Lexapro and Suicide
Does Lexapro Cause Suicides?
In short-duration clinical studies, it did appear that there was a slightly increased risk of suicidal thinking and behavior (suicidality) in children, adolescents, and young adults aged 24 and younger who took antidepressants, including Lexapro. In one study, about 4 percent of children, adolescents, and young adults taking an antidepressant had suicidal thoughts or behavior, compared to 2 percent of those who were not taking an antidepressant.
An increased risk for suicidality was not seen in people beyond the age of 25. In fact, people aged 65 and older given an antidepressant appeared to have a reduced risk for suicidal thinking and behavior compared to those not given an antidepressant.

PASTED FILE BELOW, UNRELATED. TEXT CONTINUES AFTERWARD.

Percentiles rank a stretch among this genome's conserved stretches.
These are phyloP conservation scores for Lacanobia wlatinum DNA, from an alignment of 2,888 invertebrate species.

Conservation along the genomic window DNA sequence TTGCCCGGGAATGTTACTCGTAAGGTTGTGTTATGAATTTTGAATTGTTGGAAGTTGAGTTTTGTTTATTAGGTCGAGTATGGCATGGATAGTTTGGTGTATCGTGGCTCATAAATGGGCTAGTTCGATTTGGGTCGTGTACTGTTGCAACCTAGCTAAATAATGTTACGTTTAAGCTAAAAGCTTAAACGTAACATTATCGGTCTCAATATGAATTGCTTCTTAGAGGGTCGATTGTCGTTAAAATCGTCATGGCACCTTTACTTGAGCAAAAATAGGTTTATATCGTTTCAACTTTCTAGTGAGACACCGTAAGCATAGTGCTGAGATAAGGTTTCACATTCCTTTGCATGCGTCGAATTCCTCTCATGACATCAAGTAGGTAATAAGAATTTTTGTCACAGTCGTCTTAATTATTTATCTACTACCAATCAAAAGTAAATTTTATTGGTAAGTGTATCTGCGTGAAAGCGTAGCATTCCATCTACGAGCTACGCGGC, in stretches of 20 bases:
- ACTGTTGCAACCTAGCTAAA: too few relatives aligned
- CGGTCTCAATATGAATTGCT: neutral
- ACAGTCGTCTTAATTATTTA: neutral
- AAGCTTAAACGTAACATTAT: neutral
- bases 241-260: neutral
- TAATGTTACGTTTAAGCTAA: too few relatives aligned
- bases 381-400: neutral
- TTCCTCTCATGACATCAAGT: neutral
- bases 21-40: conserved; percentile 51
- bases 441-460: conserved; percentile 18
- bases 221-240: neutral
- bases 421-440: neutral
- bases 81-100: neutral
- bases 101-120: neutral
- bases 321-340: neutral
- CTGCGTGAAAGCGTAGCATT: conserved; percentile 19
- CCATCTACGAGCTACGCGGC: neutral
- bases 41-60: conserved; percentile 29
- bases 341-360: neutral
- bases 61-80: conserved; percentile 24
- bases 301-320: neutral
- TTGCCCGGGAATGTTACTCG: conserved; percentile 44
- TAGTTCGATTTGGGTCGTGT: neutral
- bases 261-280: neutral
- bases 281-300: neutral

The antidepressant studies looked at all suicidal behavior, including completed suicides, attempted suicides, and thoughts about committing suicide. The term suicidality was used to describe thoughts and behaviors related to suicide. It is important to note that none of the children and adolescents in the study actually committed suicide.
It is difficult to know for sure if there is a link between the use of antidepressants, such as Lexapro, and suicide or suicidal thoughts and behavior. To make matters more confusing, depression itself, as well as other mental health conditions antidepressants are used to treat, can cause suicidal behavior. The bottom line is that you should report any signs of suicidal behavior to your healthcare professional, regardless of whether or not you are taking an antidepressant.
Certain people seem to be at a higher risk of suicidal behavior while taking antidepressants. This includes people with bipolar disorder (or a family history of bipolar disorder) and people who have attempted suicide (or have a family history of suicide attempts).